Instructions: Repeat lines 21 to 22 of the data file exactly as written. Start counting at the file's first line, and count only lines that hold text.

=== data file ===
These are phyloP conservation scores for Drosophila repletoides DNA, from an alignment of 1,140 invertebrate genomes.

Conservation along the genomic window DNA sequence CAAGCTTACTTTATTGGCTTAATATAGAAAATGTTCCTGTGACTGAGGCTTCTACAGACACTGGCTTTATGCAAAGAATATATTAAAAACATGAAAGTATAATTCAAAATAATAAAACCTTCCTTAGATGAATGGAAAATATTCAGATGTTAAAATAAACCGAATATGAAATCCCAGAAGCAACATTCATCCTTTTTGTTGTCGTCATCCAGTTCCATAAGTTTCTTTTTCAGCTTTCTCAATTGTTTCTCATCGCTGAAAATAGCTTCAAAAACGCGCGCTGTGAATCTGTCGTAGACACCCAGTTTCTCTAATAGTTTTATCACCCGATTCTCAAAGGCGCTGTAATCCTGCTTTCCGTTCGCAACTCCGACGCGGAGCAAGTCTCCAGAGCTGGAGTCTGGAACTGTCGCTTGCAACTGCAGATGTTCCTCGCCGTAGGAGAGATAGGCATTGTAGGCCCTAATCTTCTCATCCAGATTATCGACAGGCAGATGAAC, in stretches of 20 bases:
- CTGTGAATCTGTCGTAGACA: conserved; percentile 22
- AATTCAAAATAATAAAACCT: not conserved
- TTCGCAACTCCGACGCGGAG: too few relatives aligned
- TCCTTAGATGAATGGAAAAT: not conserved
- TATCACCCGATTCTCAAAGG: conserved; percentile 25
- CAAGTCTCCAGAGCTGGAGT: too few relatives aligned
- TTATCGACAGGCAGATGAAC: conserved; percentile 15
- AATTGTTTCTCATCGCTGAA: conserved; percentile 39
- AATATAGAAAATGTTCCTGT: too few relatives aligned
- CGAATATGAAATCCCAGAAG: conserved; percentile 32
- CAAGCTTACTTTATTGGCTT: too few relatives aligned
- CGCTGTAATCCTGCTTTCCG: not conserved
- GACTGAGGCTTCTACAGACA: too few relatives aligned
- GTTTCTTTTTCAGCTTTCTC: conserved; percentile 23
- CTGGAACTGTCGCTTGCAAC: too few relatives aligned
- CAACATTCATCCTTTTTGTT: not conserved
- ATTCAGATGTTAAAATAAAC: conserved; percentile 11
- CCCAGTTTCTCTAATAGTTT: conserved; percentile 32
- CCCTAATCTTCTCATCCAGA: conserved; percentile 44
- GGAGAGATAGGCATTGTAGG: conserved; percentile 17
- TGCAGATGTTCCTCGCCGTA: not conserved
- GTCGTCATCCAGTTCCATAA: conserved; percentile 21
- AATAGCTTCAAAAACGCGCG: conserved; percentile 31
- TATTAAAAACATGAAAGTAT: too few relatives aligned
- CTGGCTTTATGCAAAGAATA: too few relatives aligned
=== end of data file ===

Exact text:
- CCCTAATCTTCTCATCCAGA: conserved; percentile 44
- GGAGAGATAGGCATTGTAGG: conserved; percentile 17